As the world marks the 70th anniversary of the end of the Second World War, there are growing concerns Japan’s prime minister Shinzo Abe is steering the nation away from the peaceful constitution it forged in 1945.
A bill passed in May, and likely to become law, will allow Japanese troops to fight outside of Japan for the first time since the end of the war.
Mr Abe insists this is a “reinterpretation” of Article Nine in the pacifist constitution, under which Japan basically pledges not to use war as a method of solving international disputes.
However, a survivor of the Nagasaki bombing has voiced the concerns of many hibakusha (atom-bomb survivors) that the bill pushes Japan back towards its warring past.
At a ceremony to mark the bomb’s 70th anniversary on August 9, 86-year-old Sumiteru Taniguchi said, “We cannot accept this. The security bills that the government is trying to push through would jeopardise our long-time movement for nuclear abolition and hopes of the hibakusha (atom-bomb survivors).
“After the war, the constitution was enacted in which Japan promised to the world that it would never wage war or take up weapons again. However, the government is about to bring Japan back to the wartime period,” said Mr Taniguchi.
The prime minster was earlier criticised for failing to mention Japan’s three long-held non-nuclear principles: not producing, possessing or allowing nuclear weapons on Japanese territory, during a ceremony in Hiroshima.
The New York Times says Mr Abe remains “Stubbornly true to his long-held ambition to reshape Japan’s national identity, stripping it of what he sees as a self-destructive pacifism while establishing some independence in military matters from the US, the wartime enemy that became the country’s postwar ally and protector.”
For years Japan, has been seen as the stable nation in the region, however, with China growing its army, economy and influence, Japan is less willing to be a pseudo-military base for America.
Mr Abe’s grandfather, whom he worshipped, was an influential postwar premier who on one hand resented the US and the pacifist constitution it imposed on Japan, but on the other recognised the protection America provided from the Soviet Union. It’s believed the prime minister shares these views, only today the protection provides a buffer from tensions with China.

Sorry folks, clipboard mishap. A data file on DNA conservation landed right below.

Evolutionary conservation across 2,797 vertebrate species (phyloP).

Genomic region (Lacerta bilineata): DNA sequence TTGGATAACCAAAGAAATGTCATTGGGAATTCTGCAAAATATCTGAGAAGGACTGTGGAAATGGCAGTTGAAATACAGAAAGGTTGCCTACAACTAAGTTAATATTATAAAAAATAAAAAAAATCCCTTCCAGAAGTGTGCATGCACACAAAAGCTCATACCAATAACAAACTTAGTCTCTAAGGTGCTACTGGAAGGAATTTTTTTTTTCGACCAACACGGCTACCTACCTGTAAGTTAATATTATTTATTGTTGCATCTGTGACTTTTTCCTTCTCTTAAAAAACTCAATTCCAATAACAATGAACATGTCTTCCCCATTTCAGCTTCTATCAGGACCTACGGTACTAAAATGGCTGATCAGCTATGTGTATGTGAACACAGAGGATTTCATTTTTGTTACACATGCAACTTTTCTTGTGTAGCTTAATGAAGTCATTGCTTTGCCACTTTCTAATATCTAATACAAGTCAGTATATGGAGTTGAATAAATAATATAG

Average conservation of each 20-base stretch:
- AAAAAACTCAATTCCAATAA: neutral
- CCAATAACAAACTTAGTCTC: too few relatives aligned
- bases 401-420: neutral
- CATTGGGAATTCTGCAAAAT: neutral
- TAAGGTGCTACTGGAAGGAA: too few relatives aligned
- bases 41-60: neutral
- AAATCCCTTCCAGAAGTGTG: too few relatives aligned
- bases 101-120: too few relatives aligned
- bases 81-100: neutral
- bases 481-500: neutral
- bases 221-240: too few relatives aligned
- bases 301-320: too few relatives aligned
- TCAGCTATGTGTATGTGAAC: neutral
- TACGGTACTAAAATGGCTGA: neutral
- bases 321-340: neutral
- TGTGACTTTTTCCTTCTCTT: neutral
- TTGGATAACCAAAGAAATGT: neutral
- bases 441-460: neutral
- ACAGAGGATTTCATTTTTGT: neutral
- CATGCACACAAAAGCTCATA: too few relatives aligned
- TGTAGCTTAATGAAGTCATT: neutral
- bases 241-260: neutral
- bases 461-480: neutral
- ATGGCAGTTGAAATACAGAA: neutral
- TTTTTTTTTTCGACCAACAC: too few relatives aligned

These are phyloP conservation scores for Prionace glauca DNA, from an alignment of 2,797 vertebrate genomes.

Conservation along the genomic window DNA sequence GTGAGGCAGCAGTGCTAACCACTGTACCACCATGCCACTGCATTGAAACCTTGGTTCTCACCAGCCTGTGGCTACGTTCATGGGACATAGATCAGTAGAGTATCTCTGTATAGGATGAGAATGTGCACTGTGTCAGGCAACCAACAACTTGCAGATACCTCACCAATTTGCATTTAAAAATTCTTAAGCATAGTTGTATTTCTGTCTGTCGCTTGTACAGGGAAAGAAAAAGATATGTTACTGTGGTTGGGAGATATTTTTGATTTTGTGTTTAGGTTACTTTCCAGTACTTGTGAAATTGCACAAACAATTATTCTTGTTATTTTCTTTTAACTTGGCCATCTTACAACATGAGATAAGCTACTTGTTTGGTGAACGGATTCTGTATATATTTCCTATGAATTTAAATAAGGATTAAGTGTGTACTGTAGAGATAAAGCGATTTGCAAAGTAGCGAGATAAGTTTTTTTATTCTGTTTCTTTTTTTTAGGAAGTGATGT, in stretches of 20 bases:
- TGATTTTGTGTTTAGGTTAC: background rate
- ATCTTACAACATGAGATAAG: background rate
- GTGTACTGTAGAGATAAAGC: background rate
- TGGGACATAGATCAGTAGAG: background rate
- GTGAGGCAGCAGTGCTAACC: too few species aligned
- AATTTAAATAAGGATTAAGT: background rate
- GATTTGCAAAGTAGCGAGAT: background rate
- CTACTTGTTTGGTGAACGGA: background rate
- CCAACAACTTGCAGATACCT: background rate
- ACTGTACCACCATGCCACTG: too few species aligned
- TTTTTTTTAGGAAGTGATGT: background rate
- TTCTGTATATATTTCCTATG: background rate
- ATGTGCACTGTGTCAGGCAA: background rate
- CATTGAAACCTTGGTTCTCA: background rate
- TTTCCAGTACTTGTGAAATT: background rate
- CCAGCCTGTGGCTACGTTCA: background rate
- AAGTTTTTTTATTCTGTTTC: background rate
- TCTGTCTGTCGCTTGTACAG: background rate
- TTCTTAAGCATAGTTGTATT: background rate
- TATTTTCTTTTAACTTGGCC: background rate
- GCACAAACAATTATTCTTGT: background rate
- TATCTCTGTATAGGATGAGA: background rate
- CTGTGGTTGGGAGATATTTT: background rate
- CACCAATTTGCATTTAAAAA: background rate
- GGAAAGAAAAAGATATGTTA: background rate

The bill that was passed is the outcome of a widely contested interpretation of the constitution, which previous governments had seen as forbidding all but the most strictly defensive use of force. The bills would permit Japanese forces to fight only in defence of allies, which could, for example, mean Japanese forces fighting in the Middle East.
Mr Abe’s activities have unsettled Japan’s neighbours including China, which bore the brunt of Japanese military aggression in the Second World War, and those on the Korean peninsula. An 80-year-old protestor there set himself on fire this week during a protest calling for Japan to apologise for forcing Korean girls and women to work in military brothels during World War Two.
At home, Japanese people are nervous about the direction the prime minister is taking, and his popularity is at an all time low.
Tomihisa Taue, Nagasaki’s mayor, said,”There is a burgeoning anxiety and concern that the oath etched upon our hearts 70 years ago, the peaceful ideal of the Japanese constitution, might be undermined.”
Do you think Japan should be allowed to increase its military activities now that 70 years have passed since the end of the war, or is the prime minister taking the nation into a dangerous place?